ADD COMMENTlink modified 7.0 years ago by Andrew Teschendorff60 • written 7.0 years ago by Jeff Leek520

What is the output data format after applying comBat? More specifically, when applying linear models to remove batch effects one usually ends up with the residuals of the original data (expression data in my case). I would like to know what type of processing, normalization or transformations are done to the data when applying comBat.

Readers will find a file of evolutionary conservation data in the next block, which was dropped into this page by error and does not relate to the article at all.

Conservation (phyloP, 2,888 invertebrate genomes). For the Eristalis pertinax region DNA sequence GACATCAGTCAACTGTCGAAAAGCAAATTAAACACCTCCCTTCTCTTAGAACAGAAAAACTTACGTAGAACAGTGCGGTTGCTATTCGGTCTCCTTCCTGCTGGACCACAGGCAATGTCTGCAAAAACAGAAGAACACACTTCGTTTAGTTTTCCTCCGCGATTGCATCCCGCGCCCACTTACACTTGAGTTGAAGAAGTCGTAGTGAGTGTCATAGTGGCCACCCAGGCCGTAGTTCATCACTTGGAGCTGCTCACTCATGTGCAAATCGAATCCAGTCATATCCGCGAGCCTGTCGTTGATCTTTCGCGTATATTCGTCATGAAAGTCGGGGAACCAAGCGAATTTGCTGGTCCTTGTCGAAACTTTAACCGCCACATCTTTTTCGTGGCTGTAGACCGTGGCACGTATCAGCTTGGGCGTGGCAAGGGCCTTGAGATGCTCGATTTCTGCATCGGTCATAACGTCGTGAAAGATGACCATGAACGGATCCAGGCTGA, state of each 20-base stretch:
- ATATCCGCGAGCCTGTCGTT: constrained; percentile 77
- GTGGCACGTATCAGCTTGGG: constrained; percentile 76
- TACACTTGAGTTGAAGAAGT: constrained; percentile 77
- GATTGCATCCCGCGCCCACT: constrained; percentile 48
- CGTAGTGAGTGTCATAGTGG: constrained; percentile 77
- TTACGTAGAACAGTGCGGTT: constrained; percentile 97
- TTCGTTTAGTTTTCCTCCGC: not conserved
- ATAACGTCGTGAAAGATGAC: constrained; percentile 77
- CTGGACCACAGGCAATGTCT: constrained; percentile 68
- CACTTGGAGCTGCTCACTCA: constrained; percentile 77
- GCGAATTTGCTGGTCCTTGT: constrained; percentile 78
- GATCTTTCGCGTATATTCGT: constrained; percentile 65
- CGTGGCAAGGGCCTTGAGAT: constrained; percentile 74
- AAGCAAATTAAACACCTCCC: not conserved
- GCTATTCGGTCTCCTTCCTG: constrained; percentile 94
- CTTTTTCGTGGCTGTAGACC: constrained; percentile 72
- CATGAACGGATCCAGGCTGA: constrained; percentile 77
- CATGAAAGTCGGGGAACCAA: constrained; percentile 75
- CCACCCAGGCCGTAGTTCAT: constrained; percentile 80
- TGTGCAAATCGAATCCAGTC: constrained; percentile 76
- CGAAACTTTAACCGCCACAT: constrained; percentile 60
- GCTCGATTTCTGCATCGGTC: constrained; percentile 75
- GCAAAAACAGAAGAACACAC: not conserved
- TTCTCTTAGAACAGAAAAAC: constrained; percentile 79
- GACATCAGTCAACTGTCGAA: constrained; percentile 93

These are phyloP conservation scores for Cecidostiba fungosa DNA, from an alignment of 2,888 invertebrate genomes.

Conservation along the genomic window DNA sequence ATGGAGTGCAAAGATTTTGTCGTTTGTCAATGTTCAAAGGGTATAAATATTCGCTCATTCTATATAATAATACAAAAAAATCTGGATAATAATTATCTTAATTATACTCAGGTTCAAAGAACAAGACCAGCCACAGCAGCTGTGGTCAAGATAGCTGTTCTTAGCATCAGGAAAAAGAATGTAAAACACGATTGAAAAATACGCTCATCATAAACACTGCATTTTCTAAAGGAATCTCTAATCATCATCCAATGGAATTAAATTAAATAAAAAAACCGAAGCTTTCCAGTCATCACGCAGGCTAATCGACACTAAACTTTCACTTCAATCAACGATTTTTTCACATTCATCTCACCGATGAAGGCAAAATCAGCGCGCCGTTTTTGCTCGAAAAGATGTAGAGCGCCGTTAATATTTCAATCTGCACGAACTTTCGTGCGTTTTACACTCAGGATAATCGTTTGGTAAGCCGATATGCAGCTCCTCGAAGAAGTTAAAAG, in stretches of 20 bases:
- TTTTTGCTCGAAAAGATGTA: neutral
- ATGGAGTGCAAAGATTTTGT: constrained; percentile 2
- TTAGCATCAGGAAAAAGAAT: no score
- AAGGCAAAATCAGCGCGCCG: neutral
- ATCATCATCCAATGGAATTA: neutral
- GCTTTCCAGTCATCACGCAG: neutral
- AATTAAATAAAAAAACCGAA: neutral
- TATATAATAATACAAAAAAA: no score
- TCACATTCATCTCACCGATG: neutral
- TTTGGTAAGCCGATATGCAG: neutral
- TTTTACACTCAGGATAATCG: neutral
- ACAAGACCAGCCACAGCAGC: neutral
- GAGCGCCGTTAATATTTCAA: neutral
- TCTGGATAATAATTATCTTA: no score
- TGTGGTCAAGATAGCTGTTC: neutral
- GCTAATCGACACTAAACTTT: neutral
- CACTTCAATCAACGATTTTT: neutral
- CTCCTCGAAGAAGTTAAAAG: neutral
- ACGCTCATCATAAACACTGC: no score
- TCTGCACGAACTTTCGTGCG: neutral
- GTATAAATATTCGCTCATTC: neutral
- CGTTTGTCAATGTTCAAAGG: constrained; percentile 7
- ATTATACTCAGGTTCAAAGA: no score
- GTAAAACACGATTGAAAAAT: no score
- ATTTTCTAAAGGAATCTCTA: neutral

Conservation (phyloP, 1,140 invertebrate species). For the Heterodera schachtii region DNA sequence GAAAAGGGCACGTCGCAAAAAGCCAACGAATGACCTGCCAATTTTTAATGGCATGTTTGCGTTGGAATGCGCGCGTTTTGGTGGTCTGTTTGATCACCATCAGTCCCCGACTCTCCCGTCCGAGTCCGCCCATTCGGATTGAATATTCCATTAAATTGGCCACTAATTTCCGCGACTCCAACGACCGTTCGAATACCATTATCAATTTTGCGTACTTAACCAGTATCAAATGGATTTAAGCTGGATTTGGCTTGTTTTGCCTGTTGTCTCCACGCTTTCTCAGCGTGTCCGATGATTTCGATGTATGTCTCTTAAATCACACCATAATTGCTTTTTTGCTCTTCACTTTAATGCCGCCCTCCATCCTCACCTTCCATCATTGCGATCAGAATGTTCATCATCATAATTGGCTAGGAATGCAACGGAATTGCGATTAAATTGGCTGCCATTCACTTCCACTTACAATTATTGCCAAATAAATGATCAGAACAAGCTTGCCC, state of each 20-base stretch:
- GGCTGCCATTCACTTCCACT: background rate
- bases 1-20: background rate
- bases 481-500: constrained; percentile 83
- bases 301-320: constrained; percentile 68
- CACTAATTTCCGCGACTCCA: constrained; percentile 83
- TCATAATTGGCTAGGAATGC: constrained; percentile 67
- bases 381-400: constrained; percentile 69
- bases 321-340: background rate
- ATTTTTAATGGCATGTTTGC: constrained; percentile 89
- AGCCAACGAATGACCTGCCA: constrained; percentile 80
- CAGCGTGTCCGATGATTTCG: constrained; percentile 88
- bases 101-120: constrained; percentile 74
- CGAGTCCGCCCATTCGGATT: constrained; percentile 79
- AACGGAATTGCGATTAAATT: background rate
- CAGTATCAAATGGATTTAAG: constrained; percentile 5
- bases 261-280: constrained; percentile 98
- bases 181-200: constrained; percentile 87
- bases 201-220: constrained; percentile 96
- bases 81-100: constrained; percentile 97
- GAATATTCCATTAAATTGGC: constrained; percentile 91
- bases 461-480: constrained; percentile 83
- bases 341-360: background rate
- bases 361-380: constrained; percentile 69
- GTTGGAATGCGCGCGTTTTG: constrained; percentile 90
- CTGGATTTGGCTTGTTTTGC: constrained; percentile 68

ADD REPLYlink written 16 months ago by alerodriguez0
2
gravatar for Andrew Teschendorff
7.0 years ago by
Andrew Teschendorff60 wrote: